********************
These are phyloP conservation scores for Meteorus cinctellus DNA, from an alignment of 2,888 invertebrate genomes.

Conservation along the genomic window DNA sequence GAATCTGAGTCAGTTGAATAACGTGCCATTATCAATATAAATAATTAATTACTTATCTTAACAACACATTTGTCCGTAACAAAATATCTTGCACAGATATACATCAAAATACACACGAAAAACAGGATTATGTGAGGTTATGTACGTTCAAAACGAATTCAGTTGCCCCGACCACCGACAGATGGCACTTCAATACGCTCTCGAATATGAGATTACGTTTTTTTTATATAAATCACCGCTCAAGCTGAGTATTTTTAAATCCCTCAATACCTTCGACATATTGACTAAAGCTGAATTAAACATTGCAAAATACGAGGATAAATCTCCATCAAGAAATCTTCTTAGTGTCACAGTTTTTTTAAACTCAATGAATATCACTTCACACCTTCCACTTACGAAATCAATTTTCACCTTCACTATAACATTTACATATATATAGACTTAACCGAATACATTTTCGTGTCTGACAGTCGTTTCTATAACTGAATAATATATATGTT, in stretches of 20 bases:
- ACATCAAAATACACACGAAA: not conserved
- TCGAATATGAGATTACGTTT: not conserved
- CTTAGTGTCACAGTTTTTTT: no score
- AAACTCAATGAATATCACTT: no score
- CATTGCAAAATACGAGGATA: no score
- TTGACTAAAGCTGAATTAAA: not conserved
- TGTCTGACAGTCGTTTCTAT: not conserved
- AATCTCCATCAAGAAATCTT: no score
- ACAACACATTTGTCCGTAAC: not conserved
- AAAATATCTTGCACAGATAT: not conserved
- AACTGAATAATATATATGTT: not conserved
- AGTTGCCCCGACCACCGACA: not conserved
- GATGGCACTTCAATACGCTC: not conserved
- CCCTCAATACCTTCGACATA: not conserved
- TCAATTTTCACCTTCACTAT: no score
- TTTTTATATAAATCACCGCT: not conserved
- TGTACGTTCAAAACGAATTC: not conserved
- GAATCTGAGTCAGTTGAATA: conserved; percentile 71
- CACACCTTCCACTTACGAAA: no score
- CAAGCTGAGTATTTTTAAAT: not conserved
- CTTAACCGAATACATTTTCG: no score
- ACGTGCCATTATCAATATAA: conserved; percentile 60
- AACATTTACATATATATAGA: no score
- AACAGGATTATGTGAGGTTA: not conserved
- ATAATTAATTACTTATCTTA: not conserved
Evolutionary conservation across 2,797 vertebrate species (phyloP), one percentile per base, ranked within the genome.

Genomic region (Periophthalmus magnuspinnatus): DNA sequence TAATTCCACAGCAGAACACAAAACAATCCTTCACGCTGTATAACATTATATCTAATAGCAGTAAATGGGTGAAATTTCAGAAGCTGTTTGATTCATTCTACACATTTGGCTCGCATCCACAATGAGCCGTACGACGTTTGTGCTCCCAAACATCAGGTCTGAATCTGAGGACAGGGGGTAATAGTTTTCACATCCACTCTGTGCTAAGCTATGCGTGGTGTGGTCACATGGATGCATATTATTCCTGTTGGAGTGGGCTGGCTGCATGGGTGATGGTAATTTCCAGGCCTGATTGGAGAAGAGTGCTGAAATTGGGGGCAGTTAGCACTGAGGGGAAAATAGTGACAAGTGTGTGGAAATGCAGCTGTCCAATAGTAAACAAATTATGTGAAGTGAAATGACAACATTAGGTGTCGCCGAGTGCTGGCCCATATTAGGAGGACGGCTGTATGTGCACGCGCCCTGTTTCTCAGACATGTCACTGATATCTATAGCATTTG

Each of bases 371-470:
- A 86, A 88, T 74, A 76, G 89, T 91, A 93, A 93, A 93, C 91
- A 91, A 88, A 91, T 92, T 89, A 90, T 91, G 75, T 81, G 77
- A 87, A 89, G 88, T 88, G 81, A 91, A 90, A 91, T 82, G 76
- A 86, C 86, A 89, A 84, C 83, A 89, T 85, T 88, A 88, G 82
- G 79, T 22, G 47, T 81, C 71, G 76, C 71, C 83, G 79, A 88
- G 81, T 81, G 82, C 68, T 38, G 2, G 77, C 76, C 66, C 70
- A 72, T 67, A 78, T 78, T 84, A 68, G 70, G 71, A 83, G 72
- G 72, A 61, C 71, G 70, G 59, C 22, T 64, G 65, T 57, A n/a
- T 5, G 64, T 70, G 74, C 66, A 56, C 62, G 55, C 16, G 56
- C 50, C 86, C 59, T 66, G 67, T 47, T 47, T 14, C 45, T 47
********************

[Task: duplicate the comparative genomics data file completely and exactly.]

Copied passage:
These are phyloP conservation scores for Meteorus cinctellus DNA, from an alignment of 2,888 invertebrate genomes.

Conservation along the genomic window DNA sequence GAATCTGAGTCAGTTGAATAACGTGCCATTATCAATATAAATAATTAATTACTTATCTTAACAACACATTTGTCCGTAACAAAATATCTTGCACAGATATACATCAAAATACACACGAAAAACAGGATTATGTGAGGTTATGTACGTTCAAAACGAATTCAGTTGCCCCGACCACCGACAGATGGCACTTCAATACGCTCTCGAATATGAGATTACGTTTTTTTTATATAAATCACCGCTCAAGCTGAGTATTTTTAAATCCCTCAATACCTTCGACATATTGACTAAAGCTGAATTAAACATTGCAAAATACGAGGATAAATCTCCATCAAGAAATCTTCTTAGTGTCACAGTTTTTTTAAACTCAATGAATATCACTTCACACCTTCCACTTACGAAATCAATTTTCACCTTCACTATAACATTTACATATATATAGACTTAACCGAATACATTTTCGTGTCTGACAGTCGTTTCTATAACTGAATAATATATATGTT, in stretches of 20 bases:
- ACATCAAAATACACACGAAA: not conserved
- TCGAATATGAGATTACGTTT: not conserved
- CTTAGTGTCACAGTTTTTTT: no score
- AAACTCAATGAATATCACTT: no score
- CATTGCAAAATACGAGGATA: no score
- TTGACTAAAGCTGAATTAAA: not conserved
- TGTCTGACAGTCGTTTCTAT: not conserved
- AATCTCCATCAAGAAATCTT: no score
- ACAACACATTTGTCCGTAAC: not conserved
- AAAATATCTTGCACAGATAT: not conserved
- AACTGAATAATATATATGTT: not conserved
- AGTTGCCCCGACCACCGACA: not conserved
- GATGGCACTTCAATACGCTC: not conserved
- CCCTCAATACCTTCGACATA: not conserved
- TCAATTTTCACCTTCACTAT: no score
- TTTTTATATAAATCACCGCT: not conserved
- TGTACGTTCAAAACGAATTC: not conserved
- GAATCTGAGTCAGTTGAATA: conserved; percentile 71
- CACACCTTCCACTTACGAAA: no score
- CAAGCTGAGTATTTTTAAAT: not conserved
- CTTAACCGAATACATTTTCG: no score
- ACGTGCCATTATCAATATAA: conserved; percentile 60
- AACATTTACATATATATAGA: no score
- AACAGGATTATGTGAGGTTA: not conserved
- ATAATTAATTACTTATCTTA: not conserved
Evolutionary conservation across 2,797 vertebrate species (phyloP), one percentile per base, ranked within the genome.

Genomic region (Periophthalmus magnuspinnatus): DNA sequence TAATTCCACAGCAGAACACAAAACAATCCTTCACGCTGTATAACATTATATCTAATAGCAGTAAATGGGTGAAATTTCAGAAGCTGTTTGATTCATTCTACACATTTGGCTCGCATCCACAATGAGCCGTACGACGTTTGTGCTCCCAAACATCAGGTCTGAATCTGAGGACAGGGGGTAATAGTTTTCACATCCACTCTGTGCTAAGCTATGCGTGGTGTGGTCACATGGATGCATATTATTCCTGTTGGAGTGGGCTGGCTGCATGGGTGATGGTAATTTCCAGGCCTGATTGGAGAAGAGTGCTGAAATTGGGGGCAGTTAGCACTGAGGGGAAAATAGTGACAAGTGTGTGGAAATGCAGCTGTCCAATAGTAAACAAATTATGTGAAGTGAAATGACAACATTAGGTGTCGCCGAGTGCTGGCCCATATTAGGAGGACGGCTGTATGTGCACGCGCCCTGTTTCTCAGACATGTCACTGATATCTATAGCATTTG

Each of bases 371-470:
- A 86, A 88, T 74, A 76, G 89, T 91, A 93, A 93, A 93, C 91
- A 91, A 88, A 91, T 92, T 89, A 90, T 91, G 75, T 81, G 77
- A 87, A 89, G 88, T 88, G 81, A 91, A 90, A 91, T 82, G 76
- A 86, C 86, A 89, A 84, C 83, A 89, T 85, T 88, A 88, G 82
- G 79, T 22, G 47, T 81, C 71, G 76, C 71, C 83, G 79, A 88
- G 81, T 81, G 82, C 68, T 38, G 2, G 77, C 76, C 66, C 70
- A 72, T 67, A 78, T 78, T 84, A 68, G 70, G 71, A 83, G 72
- G 72, A 61, C 71, G 70, G 59, C 22, T 64, G 65, T 57, A n/a
- T 5, G 64, T 70, G 74, C 66, A 56, C 62, G 55, C 16, G 56
- C 50, C 86, C 59, T 66, G 67, T 47, T 47, T 14, C 45, T 47